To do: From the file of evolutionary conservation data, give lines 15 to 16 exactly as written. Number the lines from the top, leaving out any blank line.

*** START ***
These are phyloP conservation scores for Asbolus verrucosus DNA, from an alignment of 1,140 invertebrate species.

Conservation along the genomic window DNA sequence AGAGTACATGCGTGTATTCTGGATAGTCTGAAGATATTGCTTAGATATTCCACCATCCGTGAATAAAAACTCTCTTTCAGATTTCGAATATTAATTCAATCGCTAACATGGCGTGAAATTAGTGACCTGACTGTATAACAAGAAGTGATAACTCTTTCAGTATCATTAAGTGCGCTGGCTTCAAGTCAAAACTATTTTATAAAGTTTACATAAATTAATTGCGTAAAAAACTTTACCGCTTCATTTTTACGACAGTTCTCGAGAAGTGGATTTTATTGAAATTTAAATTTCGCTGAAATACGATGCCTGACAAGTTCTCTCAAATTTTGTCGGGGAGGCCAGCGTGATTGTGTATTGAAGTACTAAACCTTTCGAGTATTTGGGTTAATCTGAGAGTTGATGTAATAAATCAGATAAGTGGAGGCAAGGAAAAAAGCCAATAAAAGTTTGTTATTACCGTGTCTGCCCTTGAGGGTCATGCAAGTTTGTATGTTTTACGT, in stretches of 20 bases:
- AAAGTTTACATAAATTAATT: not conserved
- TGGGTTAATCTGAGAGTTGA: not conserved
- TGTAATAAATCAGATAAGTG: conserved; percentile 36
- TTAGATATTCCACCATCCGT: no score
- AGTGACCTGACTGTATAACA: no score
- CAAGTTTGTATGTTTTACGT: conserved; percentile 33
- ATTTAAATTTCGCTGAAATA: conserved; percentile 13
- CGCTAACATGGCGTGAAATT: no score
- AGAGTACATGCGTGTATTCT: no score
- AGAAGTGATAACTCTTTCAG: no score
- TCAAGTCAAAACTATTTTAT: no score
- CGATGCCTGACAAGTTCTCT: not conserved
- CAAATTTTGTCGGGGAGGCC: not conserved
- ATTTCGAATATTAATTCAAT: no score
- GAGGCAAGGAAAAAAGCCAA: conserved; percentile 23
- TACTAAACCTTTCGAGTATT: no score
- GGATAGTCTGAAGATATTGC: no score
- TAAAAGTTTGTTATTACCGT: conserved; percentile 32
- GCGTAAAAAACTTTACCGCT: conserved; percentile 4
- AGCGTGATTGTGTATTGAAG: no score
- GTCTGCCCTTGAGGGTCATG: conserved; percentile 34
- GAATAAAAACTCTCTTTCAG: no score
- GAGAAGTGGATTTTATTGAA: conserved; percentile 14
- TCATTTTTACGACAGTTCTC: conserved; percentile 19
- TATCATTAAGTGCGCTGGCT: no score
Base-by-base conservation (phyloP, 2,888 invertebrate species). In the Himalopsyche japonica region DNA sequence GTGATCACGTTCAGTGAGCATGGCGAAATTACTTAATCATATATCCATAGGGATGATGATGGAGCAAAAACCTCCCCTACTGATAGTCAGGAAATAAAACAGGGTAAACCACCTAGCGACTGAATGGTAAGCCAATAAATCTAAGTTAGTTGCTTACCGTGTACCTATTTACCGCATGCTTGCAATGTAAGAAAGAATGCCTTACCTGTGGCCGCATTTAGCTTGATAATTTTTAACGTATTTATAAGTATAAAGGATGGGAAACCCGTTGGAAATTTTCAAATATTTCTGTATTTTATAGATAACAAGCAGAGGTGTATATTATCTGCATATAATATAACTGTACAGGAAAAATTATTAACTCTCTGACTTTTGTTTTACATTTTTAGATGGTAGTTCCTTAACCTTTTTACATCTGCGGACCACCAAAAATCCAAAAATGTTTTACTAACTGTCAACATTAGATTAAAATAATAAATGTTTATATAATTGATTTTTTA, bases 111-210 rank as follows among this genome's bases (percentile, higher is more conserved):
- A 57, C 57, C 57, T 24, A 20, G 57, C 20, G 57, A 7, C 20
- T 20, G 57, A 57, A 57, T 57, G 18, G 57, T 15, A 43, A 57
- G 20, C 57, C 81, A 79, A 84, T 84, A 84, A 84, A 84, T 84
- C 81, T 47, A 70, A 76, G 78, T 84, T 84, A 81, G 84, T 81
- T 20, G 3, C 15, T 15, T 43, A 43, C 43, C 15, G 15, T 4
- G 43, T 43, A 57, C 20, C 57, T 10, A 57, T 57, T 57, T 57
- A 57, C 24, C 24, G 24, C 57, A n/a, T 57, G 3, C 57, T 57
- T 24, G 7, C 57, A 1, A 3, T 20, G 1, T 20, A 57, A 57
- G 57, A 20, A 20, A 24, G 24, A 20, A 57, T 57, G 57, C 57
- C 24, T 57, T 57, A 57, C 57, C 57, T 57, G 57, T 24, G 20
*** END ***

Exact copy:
- CAAATTTTGTCGGGGAGGCC: not conserved
- ATTTCGAATATTAATTCAAT: no score